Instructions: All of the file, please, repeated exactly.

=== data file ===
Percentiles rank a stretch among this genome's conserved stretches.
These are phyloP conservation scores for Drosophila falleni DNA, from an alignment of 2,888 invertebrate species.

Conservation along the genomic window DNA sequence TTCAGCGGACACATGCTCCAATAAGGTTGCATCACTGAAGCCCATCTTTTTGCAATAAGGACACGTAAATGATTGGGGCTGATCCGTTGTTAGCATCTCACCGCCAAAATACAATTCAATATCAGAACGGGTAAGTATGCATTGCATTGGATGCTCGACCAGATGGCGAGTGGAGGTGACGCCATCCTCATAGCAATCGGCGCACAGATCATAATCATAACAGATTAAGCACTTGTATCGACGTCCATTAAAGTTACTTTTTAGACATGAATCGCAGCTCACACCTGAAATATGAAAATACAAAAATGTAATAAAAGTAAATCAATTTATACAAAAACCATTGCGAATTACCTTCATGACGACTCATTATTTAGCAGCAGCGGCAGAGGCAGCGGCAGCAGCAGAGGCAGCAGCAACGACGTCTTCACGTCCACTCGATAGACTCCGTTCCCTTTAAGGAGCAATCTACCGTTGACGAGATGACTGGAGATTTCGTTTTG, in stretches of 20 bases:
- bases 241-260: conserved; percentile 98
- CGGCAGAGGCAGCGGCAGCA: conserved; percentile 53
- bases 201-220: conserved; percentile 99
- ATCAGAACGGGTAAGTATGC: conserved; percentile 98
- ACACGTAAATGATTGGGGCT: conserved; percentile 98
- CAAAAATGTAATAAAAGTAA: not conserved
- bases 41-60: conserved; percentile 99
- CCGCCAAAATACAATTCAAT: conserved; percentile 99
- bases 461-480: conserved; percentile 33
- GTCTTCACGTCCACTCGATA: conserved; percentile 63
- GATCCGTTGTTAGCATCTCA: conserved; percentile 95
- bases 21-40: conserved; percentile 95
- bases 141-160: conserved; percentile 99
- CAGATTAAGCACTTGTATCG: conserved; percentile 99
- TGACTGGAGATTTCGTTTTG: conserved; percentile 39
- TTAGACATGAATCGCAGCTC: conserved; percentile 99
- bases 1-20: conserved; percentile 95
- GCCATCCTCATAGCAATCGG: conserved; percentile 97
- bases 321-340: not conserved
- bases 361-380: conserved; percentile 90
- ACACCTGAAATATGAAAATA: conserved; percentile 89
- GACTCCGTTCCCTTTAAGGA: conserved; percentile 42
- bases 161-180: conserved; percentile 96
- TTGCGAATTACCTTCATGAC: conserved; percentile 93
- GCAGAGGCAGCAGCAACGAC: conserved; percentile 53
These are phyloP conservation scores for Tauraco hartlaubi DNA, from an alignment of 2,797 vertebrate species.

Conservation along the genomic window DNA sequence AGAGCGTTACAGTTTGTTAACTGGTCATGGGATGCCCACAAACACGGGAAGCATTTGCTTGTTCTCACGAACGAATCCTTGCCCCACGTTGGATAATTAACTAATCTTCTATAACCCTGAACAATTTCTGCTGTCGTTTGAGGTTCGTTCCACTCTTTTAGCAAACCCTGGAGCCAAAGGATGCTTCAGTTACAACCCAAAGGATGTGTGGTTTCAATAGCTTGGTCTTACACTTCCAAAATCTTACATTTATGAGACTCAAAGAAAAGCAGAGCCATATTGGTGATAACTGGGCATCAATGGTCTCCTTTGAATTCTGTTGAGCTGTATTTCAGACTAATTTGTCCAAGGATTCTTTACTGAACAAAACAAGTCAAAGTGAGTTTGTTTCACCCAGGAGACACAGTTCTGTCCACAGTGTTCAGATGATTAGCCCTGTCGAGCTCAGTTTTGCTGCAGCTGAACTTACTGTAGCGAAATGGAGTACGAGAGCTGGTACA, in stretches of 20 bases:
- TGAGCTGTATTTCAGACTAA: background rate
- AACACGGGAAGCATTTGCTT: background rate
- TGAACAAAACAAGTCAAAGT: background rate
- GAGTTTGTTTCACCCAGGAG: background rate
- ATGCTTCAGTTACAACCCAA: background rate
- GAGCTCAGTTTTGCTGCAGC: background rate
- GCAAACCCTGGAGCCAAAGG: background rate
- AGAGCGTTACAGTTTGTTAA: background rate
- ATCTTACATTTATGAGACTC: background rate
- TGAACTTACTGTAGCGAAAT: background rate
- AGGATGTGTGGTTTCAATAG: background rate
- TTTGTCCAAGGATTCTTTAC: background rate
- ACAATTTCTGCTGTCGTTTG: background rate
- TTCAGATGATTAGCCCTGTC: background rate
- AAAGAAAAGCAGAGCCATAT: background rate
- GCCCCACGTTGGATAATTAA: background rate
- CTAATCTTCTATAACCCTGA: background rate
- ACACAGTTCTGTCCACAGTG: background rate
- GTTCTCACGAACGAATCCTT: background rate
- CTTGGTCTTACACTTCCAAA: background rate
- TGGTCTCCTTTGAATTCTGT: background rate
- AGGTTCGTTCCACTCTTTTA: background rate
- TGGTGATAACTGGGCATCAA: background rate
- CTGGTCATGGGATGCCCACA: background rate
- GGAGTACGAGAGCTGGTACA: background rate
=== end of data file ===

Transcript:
Percentiles rank a stretch among this genome's conserved stretches.
These are phyloP conservation scores for Drosophila falleni DNA, from an alignment of 2,888 invertebrate species.

Conservation along the genomic window DNA sequence TTCAGCGGACACATGCTCCAATAAGGTTGCATCACTGAAGCCCATCTTTTTGCAATAAGGACACGTAAATGATTGGGGCTGATCCGTTGTTAGCATCTCACCGCCAAAATACAATTCAATATCAGAACGGGTAAGTATGCATTGCATTGGATGCTCGACCAGATGGCGAGTGGAGGTGACGCCATCCTCATAGCAATCGGCGCACAGATCATAATCATAACAGATTAAGCACTTGTATCGACGTCCATTAAAGTTACTTTTTAGACATGAATCGCAGCTCACACCTGAAATATGAAAATACAAAAATGTAATAAAAGTAAATCAATTTATACAAAAACCATTGCGAATTACCTTCATGACGACTCATTATTTAGCAGCAGCGGCAGAGGCAGCGGCAGCAGCAGAGGCAGCAGCAACGACGTCTTCACGTCCACTCGATAGACTCCGTTCCCTTTAAGGAGCAATCTACCGTTGACGAGATGACTGGAGATTTCGTTTTG, in stretches of 20 bases:
- bases 241-260: conserved; percentile 98
- CGGCAGAGGCAGCGGCAGCA: conserved; percentile 53
- bases 201-220: conserved; percentile 99
- ATCAGAACGGGTAAGTATGC: conserved; percentile 98
- ACACGTAAATGATTGGGGCT: conserved; percentile 98
- CAAAAATGTAATAAAAGTAA: not conserved
- bases 41-60: conserved; percentile 99
- CCGCCAAAATACAATTCAAT: conserved; percentile 99
- bases 461-480: conserved; percentile 33
- GTCTTCACGTCCACTCGATA: conserved; percentile 63
- GATCCGTTGTTAGCATCTCA: conserved; percentile 95
- bases 21-40: conserved; percentile 95
- bases 141-160: conserved; percentile 99
- CAGATTAAGCACTTGTATCG: conserved; percentile 99
- TGACTGGAGATTTCGTTTTG: conserved; percentile 39
- TTAGACATGAATCGCAGCTC: conserved; percentile 99
- bases 1-20: conserved; percentile 95
- GCCATCCTCATAGCAATCGG: conserved; percentile 97
- bases 321-340: not conserved
- bases 361-380: conserved; percentile 90
- ACACCTGAAATATGAAAATA: conserved; percentile 89
- GACTCCGTTCCCTTTAAGGA: conserved; percentile 42
- bases 161-180: conserved; percentile 96
- TTGCGAATTACCTTCATGAC: conserved; percentile 93
- GCAGAGGCAGCAGCAACGAC: conserved; percentile 53
These are phyloP conservation scores for Tauraco hartlaubi DNA, from an alignment of 2,797 vertebrate species.

Conservation along the genomic window DNA sequence AGAGCGTTACAGTTTGTTAACTGGTCATGGGATGCCCACAAACACGGGAAGCATTTGCTTGTTCTCACGAACGAATCCTTGCCCCACGTTGGATAATTAACTAATCTTCTATAACCCTGAACAATTTCTGCTGTCGTTTGAGGTTCGTTCCACTCTTTTAGCAAACCCTGGAGCCAAAGGATGCTTCAGTTACAACCCAAAGGATGTGTGGTTTCAATAGCTTGGTCTTACACTTCCAAAATCTTACATTTATGAGACTCAAAGAAAAGCAGAGCCATATTGGTGATAACTGGGCATCAATGGTCTCCTTTGAATTCTGTTGAGCTGTATTTCAGACTAATTTGTCCAAGGATTCTTTACTGAACAAAACAAGTCAAAGTGAGTTTGTTTCACCCAGGAGACACAGTTCTGTCCACAGTGTTCAGATGATTAGCCCTGTCGAGCTCAGTTTTGCTGCAGCTGAACTTACTGTAGCGAAATGGAGTACGAGAGCTGGTACA, in stretches of 20 bases:
- TGAGCTGTATTTCAGACTAA: background rate
- AACACGGGAAGCATTTGCTT: background rate
- TGAACAAAACAAGTCAAAGT: background rate
- GAGTTTGTTTCACCCAGGAG: background rate
- ATGCTTCAGTTACAACCCAA: background rate
- GAGCTCAGTTTTGCTGCAGC: background rate
- GCAAACCCTGGAGCCAAAGG: background rate
- AGAGCGTTACAGTTTGTTAA: background rate
- ATCTTACATTTATGAGACTC: background rate
- TGAACTTACTGTAGCGAAAT: background rate
- AGGATGTGTGGTTTCAATAG: background rate
- TTTGTCCAAGGATTCTTTAC: background rate
- ACAATTTCTGCTGTCGTTTG: background rate
- TTCAGATGATTAGCCCTGTC: background rate
- AAAGAAAAGCAGAGCCATAT: background rate
- GCCCCACGTTGGATAATTAA: background rate
- CTAATCTTCTATAACCCTGA: background rate
- ACACAGTTCTGTCCACAGTG: background rate
- GTTCTCACGAACGAATCCTT: background rate
- CTTGGTCTTACACTTCCAAA: background rate
- TGGTCTCCTTTGAATTCTGT: background rate
- AGGTTCGTTCCACTCTTTTA: background rate
- TGGTGATAACTGGGCATCAA: background rate
- CTGGTCATGGGATGCCCACA: background rate
- GGAGTACGAGAGCTGGTACA: background rate